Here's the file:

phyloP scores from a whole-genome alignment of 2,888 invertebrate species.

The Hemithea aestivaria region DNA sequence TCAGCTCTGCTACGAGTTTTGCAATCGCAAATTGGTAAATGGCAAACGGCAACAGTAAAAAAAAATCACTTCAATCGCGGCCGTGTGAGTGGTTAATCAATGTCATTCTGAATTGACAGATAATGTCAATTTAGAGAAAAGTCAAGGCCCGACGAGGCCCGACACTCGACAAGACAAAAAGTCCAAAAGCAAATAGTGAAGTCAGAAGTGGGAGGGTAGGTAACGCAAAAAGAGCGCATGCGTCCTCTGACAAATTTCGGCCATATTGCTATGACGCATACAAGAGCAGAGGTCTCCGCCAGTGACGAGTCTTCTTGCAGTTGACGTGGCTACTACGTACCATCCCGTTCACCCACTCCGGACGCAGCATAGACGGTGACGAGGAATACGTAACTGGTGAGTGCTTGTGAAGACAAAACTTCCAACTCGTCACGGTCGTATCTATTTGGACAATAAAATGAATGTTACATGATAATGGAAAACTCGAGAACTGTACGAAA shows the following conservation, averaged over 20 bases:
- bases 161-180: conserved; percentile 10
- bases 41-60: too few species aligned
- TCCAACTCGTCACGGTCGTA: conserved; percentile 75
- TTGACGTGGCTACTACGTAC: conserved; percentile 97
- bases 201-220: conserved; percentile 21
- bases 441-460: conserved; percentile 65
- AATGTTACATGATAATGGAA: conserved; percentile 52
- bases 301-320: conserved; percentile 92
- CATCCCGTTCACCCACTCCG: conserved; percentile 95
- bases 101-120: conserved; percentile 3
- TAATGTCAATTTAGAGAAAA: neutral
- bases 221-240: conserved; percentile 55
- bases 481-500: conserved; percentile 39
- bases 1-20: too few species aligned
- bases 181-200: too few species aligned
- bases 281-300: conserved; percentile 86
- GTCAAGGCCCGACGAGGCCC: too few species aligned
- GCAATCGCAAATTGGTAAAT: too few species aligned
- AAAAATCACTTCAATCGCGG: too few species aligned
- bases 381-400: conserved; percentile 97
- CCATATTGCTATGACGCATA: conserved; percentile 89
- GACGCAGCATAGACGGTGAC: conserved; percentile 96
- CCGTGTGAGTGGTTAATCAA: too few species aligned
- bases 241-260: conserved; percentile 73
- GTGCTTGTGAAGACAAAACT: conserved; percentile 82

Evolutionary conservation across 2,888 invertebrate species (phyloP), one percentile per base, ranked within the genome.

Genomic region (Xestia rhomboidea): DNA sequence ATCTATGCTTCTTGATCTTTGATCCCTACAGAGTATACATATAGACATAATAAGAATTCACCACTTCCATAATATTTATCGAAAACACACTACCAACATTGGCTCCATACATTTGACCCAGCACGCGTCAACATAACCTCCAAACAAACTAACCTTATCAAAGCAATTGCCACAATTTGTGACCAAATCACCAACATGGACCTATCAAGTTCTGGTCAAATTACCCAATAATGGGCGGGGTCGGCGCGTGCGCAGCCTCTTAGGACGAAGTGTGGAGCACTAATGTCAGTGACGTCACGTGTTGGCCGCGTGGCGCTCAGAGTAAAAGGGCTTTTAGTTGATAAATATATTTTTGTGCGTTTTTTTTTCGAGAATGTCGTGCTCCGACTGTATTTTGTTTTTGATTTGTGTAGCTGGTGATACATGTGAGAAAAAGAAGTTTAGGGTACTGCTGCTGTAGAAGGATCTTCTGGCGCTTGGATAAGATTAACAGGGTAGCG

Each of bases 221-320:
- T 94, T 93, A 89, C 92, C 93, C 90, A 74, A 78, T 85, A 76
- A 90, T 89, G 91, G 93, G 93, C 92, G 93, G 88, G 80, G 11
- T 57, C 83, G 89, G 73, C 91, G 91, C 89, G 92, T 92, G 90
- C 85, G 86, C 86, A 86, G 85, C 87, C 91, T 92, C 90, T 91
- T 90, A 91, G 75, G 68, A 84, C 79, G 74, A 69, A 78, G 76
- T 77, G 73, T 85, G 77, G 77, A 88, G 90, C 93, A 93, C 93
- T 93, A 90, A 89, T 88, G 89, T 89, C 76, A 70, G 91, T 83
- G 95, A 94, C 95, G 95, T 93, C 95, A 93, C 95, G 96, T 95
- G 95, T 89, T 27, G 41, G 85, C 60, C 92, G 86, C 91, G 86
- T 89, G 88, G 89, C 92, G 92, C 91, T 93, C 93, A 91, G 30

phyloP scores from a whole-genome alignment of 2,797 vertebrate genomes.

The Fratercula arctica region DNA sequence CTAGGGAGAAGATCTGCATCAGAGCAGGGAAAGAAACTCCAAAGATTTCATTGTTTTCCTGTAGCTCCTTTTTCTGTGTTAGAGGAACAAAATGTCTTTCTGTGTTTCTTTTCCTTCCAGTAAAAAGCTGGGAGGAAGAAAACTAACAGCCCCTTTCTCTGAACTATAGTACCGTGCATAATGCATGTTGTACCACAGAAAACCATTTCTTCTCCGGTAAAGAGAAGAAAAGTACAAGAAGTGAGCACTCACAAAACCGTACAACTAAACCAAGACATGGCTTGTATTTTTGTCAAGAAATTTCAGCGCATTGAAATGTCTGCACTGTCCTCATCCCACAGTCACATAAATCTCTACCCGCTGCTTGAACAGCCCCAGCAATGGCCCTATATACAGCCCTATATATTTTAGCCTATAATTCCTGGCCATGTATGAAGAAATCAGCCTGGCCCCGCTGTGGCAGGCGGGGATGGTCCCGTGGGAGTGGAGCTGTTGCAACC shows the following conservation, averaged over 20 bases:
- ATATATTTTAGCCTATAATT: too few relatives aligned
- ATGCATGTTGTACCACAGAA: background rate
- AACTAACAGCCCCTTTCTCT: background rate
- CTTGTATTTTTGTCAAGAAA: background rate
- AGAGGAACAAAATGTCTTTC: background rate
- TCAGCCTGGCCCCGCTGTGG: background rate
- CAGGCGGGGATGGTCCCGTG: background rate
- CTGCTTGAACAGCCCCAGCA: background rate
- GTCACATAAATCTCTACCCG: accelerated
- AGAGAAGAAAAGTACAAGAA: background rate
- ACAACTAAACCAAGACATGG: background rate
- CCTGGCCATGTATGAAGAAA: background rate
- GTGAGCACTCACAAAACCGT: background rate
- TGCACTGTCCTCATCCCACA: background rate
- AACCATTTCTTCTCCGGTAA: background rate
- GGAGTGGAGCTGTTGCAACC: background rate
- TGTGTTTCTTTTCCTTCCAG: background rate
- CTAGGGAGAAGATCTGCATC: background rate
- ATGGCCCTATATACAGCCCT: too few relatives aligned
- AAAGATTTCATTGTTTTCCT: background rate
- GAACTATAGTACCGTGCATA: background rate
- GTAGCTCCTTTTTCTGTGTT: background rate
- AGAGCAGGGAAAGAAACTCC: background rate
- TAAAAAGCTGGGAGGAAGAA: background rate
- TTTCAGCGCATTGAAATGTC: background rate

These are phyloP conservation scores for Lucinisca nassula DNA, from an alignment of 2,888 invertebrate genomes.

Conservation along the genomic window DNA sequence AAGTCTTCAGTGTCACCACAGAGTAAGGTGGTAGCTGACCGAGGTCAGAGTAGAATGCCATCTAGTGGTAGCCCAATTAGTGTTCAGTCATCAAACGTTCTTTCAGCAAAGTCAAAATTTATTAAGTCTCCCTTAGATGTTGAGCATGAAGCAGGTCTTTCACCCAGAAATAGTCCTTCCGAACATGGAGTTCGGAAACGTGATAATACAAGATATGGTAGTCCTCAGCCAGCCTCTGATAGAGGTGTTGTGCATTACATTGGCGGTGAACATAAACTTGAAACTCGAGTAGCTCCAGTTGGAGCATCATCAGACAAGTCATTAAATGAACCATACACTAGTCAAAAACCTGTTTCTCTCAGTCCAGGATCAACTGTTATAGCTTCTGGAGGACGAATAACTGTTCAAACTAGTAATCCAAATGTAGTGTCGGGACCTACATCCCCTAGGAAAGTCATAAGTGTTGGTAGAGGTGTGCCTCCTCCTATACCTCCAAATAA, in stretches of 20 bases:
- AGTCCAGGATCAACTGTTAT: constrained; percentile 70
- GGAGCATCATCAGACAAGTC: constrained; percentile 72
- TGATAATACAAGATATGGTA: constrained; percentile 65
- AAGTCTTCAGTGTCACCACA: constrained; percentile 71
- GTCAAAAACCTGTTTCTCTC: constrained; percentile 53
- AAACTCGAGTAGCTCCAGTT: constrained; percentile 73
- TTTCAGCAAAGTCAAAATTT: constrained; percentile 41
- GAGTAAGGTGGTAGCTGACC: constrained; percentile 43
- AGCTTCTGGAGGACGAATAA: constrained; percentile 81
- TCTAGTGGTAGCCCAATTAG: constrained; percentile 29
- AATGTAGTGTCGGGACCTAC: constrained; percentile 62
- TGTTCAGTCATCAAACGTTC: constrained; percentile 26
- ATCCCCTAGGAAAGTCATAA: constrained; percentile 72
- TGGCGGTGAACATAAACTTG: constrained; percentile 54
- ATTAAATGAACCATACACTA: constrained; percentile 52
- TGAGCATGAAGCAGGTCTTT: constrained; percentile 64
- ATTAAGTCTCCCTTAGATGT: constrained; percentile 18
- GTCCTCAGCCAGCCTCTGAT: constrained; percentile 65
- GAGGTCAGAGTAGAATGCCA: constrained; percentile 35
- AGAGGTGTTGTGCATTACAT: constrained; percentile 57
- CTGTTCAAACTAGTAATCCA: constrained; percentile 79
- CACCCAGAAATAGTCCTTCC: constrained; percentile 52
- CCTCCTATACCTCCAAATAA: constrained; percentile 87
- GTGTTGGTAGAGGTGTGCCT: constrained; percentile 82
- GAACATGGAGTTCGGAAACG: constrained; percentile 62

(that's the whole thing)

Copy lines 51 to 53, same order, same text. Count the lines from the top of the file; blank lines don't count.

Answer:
- GTCACATAAATCTCTACCCG: accelerated
- AGAGAAGAAAAGTACAAGAA: background rate
- ACAACTAAACCAAGACATGG: background rate